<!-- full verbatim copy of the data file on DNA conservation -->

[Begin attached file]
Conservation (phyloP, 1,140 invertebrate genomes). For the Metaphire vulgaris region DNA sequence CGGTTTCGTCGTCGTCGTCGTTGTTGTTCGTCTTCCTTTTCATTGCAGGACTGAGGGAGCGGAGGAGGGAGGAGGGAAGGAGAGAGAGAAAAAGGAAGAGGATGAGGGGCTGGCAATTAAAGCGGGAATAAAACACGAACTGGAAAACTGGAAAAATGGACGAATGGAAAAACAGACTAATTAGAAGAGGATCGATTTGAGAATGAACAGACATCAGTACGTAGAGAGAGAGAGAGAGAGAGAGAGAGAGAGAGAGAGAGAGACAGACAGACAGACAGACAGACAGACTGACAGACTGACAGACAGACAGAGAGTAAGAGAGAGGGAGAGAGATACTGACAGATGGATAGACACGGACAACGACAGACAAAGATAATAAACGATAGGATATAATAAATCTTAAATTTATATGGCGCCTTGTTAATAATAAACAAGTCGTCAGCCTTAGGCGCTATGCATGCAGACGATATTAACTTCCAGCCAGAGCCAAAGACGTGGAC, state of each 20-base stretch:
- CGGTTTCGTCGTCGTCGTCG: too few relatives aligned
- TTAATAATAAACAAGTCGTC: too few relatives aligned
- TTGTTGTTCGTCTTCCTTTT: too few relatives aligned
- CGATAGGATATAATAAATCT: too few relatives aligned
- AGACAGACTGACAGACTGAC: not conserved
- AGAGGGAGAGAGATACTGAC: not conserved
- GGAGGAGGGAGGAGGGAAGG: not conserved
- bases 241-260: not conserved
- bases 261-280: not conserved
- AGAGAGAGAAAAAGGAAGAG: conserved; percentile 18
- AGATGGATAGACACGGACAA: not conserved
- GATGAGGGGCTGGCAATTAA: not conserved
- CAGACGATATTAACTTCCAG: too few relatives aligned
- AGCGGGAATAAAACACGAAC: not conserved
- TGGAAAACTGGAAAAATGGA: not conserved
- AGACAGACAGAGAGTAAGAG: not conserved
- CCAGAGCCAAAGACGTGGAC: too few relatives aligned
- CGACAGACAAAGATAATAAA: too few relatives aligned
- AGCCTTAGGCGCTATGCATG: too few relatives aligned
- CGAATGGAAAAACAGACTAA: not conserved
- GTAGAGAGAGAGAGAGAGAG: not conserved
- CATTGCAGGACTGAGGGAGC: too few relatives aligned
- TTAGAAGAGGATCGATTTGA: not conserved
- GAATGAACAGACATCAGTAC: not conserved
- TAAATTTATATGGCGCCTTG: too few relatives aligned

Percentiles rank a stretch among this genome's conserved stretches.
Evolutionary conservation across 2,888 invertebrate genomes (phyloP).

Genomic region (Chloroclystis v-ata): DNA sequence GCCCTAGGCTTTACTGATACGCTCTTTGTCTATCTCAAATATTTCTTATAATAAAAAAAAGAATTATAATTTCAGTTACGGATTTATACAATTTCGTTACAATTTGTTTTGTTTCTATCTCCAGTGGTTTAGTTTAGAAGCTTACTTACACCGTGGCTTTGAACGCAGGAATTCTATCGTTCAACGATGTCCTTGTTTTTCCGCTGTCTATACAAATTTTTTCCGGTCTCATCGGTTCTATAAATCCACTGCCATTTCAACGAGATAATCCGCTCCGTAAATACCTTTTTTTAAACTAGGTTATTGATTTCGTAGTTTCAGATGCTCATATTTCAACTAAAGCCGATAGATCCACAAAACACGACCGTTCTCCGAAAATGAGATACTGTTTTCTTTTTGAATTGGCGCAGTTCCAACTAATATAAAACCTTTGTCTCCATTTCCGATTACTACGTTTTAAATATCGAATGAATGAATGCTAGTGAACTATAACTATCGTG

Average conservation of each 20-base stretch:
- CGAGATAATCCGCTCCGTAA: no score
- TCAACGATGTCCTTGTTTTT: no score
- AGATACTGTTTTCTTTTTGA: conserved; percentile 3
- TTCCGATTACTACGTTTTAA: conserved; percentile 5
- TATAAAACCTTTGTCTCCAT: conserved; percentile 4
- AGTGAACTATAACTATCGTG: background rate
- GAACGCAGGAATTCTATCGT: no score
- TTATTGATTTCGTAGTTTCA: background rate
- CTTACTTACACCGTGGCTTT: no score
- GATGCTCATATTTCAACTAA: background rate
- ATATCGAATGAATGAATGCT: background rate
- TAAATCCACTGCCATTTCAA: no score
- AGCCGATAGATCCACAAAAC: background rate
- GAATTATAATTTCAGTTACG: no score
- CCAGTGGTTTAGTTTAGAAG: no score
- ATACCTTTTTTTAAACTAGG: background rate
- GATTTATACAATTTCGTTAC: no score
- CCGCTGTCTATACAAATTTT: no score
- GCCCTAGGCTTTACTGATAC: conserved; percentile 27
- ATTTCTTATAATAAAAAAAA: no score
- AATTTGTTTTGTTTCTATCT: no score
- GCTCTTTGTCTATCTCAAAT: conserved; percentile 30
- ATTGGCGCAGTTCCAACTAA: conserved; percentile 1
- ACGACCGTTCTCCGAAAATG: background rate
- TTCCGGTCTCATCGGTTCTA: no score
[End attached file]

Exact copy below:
Conservation (phyloP, 1,140 invertebrate genomes). For the Metaphire vulgaris region DNA sequence CGGTTTCGTCGTCGTCGTCGTTGTTGTTCGTCTTCCTTTTCATTGCAGGACTGAGGGAGCGGAGGAGGGAGGAGGGAAGGAGAGAGAGAAAAAGGAAGAGGATGAGGGGCTGGCAATTAAAGCGGGAATAAAACACGAACTGGAAAACTGGAAAAATGGACGAATGGAAAAACAGACTAATTAGAAGAGGATCGATTTGAGAATGAACAGACATCAGTACGTAGAGAGAGAGAGAGAGAGAGAGAGAGAGAGAGAGAGAGAGACAGACAGACAGACAGACAGACAGACTGACAGACTGACAGACAGACAGAGAGTAAGAGAGAGGGAGAGAGATACTGACAGATGGATAGACACGGACAACGACAGACAAAGATAATAAACGATAGGATATAATAAATCTTAAATTTATATGGCGCCTTGTTAATAATAAACAAGTCGTCAGCCTTAGGCGCTATGCATGCAGACGATATTAACTTCCAGCCAGAGCCAAAGACGTGGAC, state of each 20-base stretch:
- CGGTTTCGTCGTCGTCGTCG: too few relatives aligned
- TTAATAATAAACAAGTCGTC: too few relatives aligned
- TTGTTGTTCGTCTTCCTTTT: too few relatives aligned
- CGATAGGATATAATAAATCT: too few relatives aligned
- AGACAGACTGACAGACTGAC: not conserved
- AGAGGGAGAGAGATACTGAC: not conserved
- GGAGGAGGGAGGAGGGAAGG: not conserved
- bases 241-260: not conserved
- bases 261-280: not conserved
- AGAGAGAGAAAAAGGAAGAG: conserved; percentile 18
- AGATGGATAGACACGGACAA: not conserved
- GATGAGGGGCTGGCAATTAA: not conserved
- CAGACGATATTAACTTCCAG: too few relatives aligned
- AGCGGGAATAAAACACGAAC: not conserved
- TGGAAAACTGGAAAAATGGA: not conserved
- AGACAGACAGAGAGTAAGAG: not conserved
- CCAGAGCCAAAGACGTGGAC: too few relatives aligned
- CGACAGACAAAGATAATAAA: too few relatives aligned
- AGCCTTAGGCGCTATGCATG: too few relatives aligned
- CGAATGGAAAAACAGACTAA: not conserved
- GTAGAGAGAGAGAGAGAGAG: not conserved
- CATTGCAGGACTGAGGGAGC: too few relatives aligned
- TTAGAAGAGGATCGATTTGA: not conserved
- GAATGAACAGACATCAGTAC: not conserved
- TAAATTTATATGGCGCCTTG: too few relatives aligned

Percentiles rank a stretch among this genome's conserved stretches.
Evolutionary conservation across 2,888 invertebrate genomes (phyloP).

Genomic region (Chloroclystis v-ata): DNA sequence GCCCTAGGCTTTACTGATACGCTCTTTGTCTATCTCAAATATTTCTTATAATAAAAAAAAGAATTATAATTTCAGTTACGGATTTATACAATTTCGTTACAATTTGTTTTGTTTCTATCTCCAGTGGTTTAGTTTAGAAGCTTACTTACACCGTGGCTTTGAACGCAGGAATTCTATCGTTCAACGATGTCCTTGTTTTTCCGCTGTCTATACAAATTTTTTCCGGTCTCATCGGTTCTATAAATCCACTGCCATTTCAACGAGATAATCCGCTCCGTAAATACCTTTTTTTAAACTAGGTTATTGATTTCGTAGTTTCAGATGCTCATATTTCAACTAAAGCCGATAGATCCACAAAACACGACCGTTCTCCGAAAATGAGATACTGTTTTCTTTTTGAATTGGCGCAGTTCCAACTAATATAAAACCTTTGTCTCCATTTCCGATTACTACGTTTTAAATATCGAATGAATGAATGCTAGTGAACTATAACTATCGTG

Average conservation of each 20-base stretch:
- CGAGATAATCCGCTCCGTAA: no score
- TCAACGATGTCCTTGTTTTT: no score
- AGATACTGTTTTCTTTTTGA: conserved; percentile 3
- TTCCGATTACTACGTTTTAA: conserved; percentile 5
- TATAAAACCTTTGTCTCCAT: conserved; percentile 4
- AGTGAACTATAACTATCGTG: background rate
- GAACGCAGGAATTCTATCGT: no score
- TTATTGATTTCGTAGTTTCA: background rate
- CTTACTTACACCGTGGCTTT: no score
- GATGCTCATATTTCAACTAA: background rate
- ATATCGAATGAATGAATGCT: background rate
- TAAATCCACTGCCATTTCAA: no score
- AGCCGATAGATCCACAAAAC: background rate
- GAATTATAATTTCAGTTACG: no score
- CCAGTGGTTTAGTTTAGAAG: no score
- ATACCTTTTTTTAAACTAGG: background rate
- GATTTATACAATTTCGTTAC: no score
- CCGCTGTCTATACAAATTTT: no score
- GCCCTAGGCTTTACTGATAC: conserved; percentile 27
- ATTTCTTATAATAAAAAAAA: no score
- AATTTGTTTTGTTTCTATCT: no score
- GCTCTTTGTCTATCTCAAAT: conserved; percentile 30
- ATTGGCGCAGTTCCAACTAA: conserved; percentile 1
- ACGACCGTTCTCCGAAAATG: background rate
- TTCCGGTCTCATCGGTTCTA: no score